It might annoy some at Microsoft to call out the comparison but when I read Scoble this morning I couldn’t help but think of Big Blue.
One of factors about IBM i always find impressive is seniority. Folks stay at IBM for a long long while–meeting folks with 20,30 years experience at the company is far from unusual. One big difference is that IBM’s Quarter Century Club was already extant in 1924!!! Today’s IBM long players are not in it for the money – they are in it for the culture and, yes, the status. These folks don’t change employer every 18 months just to get a raise–
satisfaction comes in friendships, customer successes, corporate innovation, community and patents (even in IBM’s darkest days it continued to deliver some very innovative technology). Having said all that IBM’s relationship with its longstanding employees is perhaps not always what it ought be.
So now Microsoft has its seniors too – Scoble points to Larry Osterman joining the Microsoft “20 year club”. Larry even laughs at his status – his blog is called Confessions of an Old Fogey. Not so many of the IBM alumni however would be explaining What IS Audio On A PC Anyway…
What is my main point? That these wise heads will benefit the company going forward. Youth and IQ horsepower are one thing–but judgement is quite another. As the average age of Microsoft increases the company will behave increasingly responsibly.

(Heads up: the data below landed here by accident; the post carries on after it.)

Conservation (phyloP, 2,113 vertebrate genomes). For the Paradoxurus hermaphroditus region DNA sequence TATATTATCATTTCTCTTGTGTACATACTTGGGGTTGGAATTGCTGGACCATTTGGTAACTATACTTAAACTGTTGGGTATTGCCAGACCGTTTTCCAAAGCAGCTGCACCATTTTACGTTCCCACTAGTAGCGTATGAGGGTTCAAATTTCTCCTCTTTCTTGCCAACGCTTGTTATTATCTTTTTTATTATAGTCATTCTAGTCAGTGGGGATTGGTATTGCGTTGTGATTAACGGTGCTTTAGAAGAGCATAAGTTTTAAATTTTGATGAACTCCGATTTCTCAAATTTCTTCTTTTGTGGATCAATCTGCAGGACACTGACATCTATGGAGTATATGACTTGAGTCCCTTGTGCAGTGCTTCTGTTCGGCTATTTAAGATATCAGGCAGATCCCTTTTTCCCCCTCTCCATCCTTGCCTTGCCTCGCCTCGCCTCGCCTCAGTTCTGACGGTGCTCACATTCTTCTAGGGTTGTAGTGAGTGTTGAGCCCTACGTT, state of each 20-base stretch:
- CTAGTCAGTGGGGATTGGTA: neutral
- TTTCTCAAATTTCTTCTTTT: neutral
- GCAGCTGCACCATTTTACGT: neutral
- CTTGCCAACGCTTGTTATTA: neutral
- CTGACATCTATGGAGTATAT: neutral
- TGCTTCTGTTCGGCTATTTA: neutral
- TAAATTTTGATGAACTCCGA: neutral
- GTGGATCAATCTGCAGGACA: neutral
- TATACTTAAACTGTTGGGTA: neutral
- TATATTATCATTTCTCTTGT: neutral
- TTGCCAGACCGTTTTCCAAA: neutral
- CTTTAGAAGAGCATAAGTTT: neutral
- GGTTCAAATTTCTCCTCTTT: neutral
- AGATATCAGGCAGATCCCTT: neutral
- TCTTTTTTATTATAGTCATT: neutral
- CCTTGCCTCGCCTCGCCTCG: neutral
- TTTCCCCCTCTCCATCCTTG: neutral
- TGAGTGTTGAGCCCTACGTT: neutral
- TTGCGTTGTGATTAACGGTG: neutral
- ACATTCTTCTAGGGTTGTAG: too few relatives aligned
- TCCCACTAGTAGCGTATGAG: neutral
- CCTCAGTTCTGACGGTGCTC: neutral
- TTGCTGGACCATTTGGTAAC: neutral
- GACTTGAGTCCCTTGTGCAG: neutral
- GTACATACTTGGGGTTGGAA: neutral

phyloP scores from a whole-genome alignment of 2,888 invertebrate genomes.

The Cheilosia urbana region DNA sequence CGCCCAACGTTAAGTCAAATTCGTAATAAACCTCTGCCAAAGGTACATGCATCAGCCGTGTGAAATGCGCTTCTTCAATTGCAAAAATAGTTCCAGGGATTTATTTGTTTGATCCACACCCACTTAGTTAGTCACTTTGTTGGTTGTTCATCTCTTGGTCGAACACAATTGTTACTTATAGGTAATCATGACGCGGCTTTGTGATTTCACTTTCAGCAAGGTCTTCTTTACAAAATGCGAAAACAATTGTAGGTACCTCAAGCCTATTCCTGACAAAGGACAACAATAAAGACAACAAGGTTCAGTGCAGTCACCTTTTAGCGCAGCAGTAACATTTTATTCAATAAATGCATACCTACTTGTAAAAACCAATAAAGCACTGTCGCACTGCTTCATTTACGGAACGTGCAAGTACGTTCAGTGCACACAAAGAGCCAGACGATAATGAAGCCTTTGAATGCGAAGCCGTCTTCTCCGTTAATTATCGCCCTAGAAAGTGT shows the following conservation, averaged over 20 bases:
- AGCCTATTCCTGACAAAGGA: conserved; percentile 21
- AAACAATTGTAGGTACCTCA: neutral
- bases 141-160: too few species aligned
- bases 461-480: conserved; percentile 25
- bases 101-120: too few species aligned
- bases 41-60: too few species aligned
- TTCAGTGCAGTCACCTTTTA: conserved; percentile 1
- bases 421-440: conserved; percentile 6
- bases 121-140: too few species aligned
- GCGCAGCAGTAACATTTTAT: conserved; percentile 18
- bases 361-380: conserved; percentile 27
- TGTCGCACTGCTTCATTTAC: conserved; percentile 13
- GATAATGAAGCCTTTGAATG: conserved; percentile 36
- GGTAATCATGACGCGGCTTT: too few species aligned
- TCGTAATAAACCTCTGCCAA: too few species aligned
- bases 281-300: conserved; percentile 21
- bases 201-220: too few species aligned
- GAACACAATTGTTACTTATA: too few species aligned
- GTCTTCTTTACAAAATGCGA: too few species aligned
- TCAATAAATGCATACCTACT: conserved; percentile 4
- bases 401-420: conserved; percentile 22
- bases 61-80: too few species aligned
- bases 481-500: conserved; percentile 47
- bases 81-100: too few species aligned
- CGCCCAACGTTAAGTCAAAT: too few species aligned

I look to Stephen Johnson and some of his theories in Emergence, an all time favorite of mine, here. Teh theory i refer to is illustrated by looking at ant’s nests – which are more agressive when they are young. they get into more fights over resources, and quarrel with their neighbours – older ant nests dont behave like this, but work within resource constraints. i believe that corporations in some cases work in similar ways. this is not to say older corporations are always less aggressive than younger firms. but it seems a reasonable rule of thumb.
All in all Microsoft is growing up in lots of ways–with slowing share price growth and greater self awareness. The grey hairs will do a good job for Microsoft and the company should be proud to have become an employer that creates such strong ties with employers in age of change and lack of loyalty. Customers will benefit as Microsoft becomes less phrenetic and more settled.
Congratulations then Larry. My big question—will Scoble still be at Microsoft in 20 years?